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Monster Take on Talent: November Charts Retail Recovery

Monster Take on Talent: November Charts Retail Recovery

November Brings Recovery for Retail and Real Estate Sectors

By: Connie Blaszczyk, Monster Resource Center Managing Editor

As the East Coast struggled to recover from Hurricane Sandy, the Monster Employment Index (MEI) charted annual growth of 7 percent in November. The trend was slightly above the range of annual growth observed since May. This marks a 33nd consecutive month of positive year-on-year growth.

The MEI is a monthly gauge of U.S. online job posting activity based on a real-time review of millions of employer job opportunities, culled from a wide representative selection of career Web sites and online job listings.

Positive Signs in Housing and Retail
While Sandy left many areas of the Eastern seaboard submerged, some economic sectors managed to remain afloat. Indicators such as housing starts, residential housing sales, retail sales and consumer confidence actually pointed to economic expansion in November.

November retail trade led all sectors in the rate of online recruitment growth over the year, with recruitment activity actually ratcheting higher from its traditional seasonal peak in October.

Meanwhile, real estate continued to track double-digit annual growth. The rebounding real estate market spawned opportunities for growth in adjacent industries as well. This included a much-reported expansion in mortgage-processing employment in recent months within the banking and insurance sectors.

These trends positively impacted growth trajectories in the finance and insurance sectors, as well as in business and financial operations.

The administrative support sector — which includes jobs in administrative assistant and secretarial support, data entry, office and property management, among others — rose to the top five rankings in the November Index. The trend was propelled by an escalation in recruitment for temporary help workers, an occupational subgroup that had seen lower demand in recent months.

Overall, the upswing in online recruitment was most pronounced for computer and mathematical occupations, while installation/maintenance/repair and office/administrative support and protective services also saw sizable volumes and year-on-year growth rates.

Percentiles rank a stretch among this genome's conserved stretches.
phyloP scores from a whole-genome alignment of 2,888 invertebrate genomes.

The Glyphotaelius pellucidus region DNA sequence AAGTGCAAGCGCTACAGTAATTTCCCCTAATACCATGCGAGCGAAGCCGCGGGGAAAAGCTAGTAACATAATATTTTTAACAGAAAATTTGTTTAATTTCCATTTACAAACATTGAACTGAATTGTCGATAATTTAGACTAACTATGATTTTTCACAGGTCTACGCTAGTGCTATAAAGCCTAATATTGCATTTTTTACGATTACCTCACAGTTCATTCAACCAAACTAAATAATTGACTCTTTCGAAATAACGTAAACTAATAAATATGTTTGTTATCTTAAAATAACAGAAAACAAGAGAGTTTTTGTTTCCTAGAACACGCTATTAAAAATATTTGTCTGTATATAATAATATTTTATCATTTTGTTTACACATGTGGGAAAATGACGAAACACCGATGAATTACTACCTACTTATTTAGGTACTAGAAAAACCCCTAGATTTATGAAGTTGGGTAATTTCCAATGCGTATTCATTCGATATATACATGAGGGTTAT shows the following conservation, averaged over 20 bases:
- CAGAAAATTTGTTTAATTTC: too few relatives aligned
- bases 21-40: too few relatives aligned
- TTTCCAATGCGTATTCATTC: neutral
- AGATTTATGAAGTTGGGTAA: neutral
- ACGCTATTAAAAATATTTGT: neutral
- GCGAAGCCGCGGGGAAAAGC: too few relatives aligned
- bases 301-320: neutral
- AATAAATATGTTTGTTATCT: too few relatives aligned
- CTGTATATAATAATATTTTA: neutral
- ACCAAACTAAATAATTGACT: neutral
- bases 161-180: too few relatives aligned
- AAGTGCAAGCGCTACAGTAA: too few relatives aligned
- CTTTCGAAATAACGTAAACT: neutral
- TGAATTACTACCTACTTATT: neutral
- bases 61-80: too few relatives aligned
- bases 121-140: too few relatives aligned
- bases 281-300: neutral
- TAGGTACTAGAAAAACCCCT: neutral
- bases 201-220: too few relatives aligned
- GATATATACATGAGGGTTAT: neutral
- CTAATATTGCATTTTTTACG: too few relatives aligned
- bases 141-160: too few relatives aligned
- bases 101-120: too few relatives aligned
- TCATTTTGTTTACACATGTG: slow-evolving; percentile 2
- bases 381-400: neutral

To date this year, the only sectors to record reductions in online recruitment levels were utilities, arts, entertainment and recreation.

Regional Job Opportunities
Among the 50 states and the District, 42 registered positive annual growth rates in the November Index. Missouri and Texas replaced Hawaii and Utah in the top 5 lineup when ranking states by year-on-year growth.

The five states that saw the highest year-over-year growth were:

  • North Dakota: 20%
  • Michigan: 13%
  • Missouri: 13%
  • Texas: 13%
  • Colorado: 13%

The recent acceleration in Texas brings its in growth trajectory more in line with what was seen earlier in 2012. California is another large-population state that showed increased momentum, as annual growth hit a 12 percent pace in November.

Washington, DC, South Dakota, and Alaska registered annual declines in November in contrast with flat or positive growth trends in prior months.

Local Market Trends
Locally, the November MEI saw Los Angeles leading all metropolitan areas in annual growth. Online recruitment in LA has been building for several months, led by occupational categories such as computer/mathematical and architecture/engineering.

New York City was the largest of the metropolitan markets tracked by the Index to register a slowdown in annual growth rate in November – down 2 percent from October’s 8 percent. This trend likely reflects the impact of extreme weather events at the close of October, as opposed to a larger change of direction for the metro area.

Meanwhile, white collar professional categories such as computer/mathematical and architecture/engineering continued to chart steady growth in the New York metro area. These sectors led the local New York Index along with transportation and material moving.

Looking south, annual growth for the Orlando market turned negative in November. This was the first of the major metropolitan areas to chart year-on-year reductions since March 2010. The Orlando area also saw a downward trend in online recruitment within management, office and administrative support and military job postings in November.

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